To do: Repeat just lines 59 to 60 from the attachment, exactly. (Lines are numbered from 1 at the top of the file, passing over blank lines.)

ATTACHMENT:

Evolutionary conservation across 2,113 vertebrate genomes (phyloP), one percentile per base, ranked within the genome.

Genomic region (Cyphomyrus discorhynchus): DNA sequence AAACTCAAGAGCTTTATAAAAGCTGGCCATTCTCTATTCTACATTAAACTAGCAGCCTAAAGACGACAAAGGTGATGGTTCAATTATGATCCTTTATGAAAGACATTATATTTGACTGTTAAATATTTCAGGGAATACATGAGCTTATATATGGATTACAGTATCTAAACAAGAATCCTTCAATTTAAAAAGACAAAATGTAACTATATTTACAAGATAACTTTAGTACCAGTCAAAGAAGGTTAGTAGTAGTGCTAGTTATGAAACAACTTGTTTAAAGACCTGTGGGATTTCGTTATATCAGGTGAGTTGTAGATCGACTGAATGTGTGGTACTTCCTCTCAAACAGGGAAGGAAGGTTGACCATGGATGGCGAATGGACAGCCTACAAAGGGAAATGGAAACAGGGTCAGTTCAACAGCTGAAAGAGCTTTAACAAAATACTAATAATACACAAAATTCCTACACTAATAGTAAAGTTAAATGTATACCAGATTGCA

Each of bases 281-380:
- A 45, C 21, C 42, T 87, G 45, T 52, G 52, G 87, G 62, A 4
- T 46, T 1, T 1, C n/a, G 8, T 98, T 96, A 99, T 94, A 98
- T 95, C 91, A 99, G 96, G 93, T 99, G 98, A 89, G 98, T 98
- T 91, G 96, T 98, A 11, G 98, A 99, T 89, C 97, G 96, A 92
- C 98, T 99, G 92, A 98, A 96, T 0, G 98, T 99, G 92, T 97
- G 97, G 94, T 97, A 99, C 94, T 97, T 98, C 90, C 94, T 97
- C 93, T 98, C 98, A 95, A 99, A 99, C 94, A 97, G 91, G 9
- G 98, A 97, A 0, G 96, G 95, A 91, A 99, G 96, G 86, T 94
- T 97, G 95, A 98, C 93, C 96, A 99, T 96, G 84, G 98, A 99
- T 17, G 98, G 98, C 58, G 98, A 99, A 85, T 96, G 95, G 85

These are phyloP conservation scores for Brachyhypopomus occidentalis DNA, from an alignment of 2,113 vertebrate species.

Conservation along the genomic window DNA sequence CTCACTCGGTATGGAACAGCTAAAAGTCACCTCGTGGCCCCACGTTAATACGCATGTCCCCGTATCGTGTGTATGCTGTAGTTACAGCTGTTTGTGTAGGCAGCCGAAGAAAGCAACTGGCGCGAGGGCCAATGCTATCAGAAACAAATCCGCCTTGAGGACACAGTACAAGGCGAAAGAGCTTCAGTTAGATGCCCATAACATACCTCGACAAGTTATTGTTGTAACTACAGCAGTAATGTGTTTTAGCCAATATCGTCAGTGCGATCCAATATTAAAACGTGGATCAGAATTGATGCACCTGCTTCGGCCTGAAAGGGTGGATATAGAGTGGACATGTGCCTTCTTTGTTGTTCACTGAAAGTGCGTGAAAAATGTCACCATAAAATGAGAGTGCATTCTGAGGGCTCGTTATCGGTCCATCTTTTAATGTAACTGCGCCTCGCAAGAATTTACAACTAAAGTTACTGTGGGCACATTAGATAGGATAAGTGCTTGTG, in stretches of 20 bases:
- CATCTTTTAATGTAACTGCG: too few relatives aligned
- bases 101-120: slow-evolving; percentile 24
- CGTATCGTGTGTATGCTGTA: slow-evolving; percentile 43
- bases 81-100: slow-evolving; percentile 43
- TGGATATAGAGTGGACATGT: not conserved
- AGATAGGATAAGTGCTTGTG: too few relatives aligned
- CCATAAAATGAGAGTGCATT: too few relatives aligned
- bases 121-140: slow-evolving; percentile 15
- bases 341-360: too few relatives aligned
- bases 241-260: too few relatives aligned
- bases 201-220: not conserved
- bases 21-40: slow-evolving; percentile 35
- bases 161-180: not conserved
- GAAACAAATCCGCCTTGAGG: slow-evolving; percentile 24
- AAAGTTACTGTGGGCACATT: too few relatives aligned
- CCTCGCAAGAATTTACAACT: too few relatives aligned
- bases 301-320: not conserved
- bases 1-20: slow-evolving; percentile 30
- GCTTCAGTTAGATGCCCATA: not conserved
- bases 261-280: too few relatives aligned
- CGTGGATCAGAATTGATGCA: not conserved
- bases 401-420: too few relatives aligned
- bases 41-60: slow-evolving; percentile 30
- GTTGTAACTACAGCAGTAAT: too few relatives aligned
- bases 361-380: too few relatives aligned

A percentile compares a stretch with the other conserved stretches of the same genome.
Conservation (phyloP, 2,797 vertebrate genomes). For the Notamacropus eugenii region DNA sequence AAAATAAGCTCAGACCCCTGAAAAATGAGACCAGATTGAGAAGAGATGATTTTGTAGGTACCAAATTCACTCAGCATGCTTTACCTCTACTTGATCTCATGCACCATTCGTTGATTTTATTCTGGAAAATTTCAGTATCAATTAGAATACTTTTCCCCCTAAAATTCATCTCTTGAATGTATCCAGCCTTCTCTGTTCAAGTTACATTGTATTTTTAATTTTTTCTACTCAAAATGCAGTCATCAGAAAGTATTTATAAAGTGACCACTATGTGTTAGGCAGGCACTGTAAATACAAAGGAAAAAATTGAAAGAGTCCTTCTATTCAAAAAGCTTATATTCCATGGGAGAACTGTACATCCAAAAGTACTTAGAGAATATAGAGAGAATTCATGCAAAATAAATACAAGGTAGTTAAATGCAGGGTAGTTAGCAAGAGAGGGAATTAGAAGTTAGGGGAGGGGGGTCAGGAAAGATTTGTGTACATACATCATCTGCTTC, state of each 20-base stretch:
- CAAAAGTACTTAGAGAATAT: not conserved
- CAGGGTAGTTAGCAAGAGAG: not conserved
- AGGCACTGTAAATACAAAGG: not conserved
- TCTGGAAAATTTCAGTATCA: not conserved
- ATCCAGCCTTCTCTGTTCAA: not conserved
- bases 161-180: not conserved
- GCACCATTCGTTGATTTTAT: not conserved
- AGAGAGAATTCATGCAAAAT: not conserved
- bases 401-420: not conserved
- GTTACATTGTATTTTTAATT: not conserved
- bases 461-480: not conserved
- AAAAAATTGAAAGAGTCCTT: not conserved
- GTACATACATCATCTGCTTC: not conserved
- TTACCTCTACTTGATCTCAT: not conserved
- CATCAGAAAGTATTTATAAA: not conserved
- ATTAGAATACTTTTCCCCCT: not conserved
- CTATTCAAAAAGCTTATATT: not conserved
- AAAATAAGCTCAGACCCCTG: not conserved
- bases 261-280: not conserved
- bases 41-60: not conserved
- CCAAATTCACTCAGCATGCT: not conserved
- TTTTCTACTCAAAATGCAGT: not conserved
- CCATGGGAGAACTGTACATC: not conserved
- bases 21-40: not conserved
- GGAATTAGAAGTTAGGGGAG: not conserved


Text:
- CTATTCAAAAAGCTTATATT: not conserved
- AAAATAAGCTCAGACCCCTG: not conserved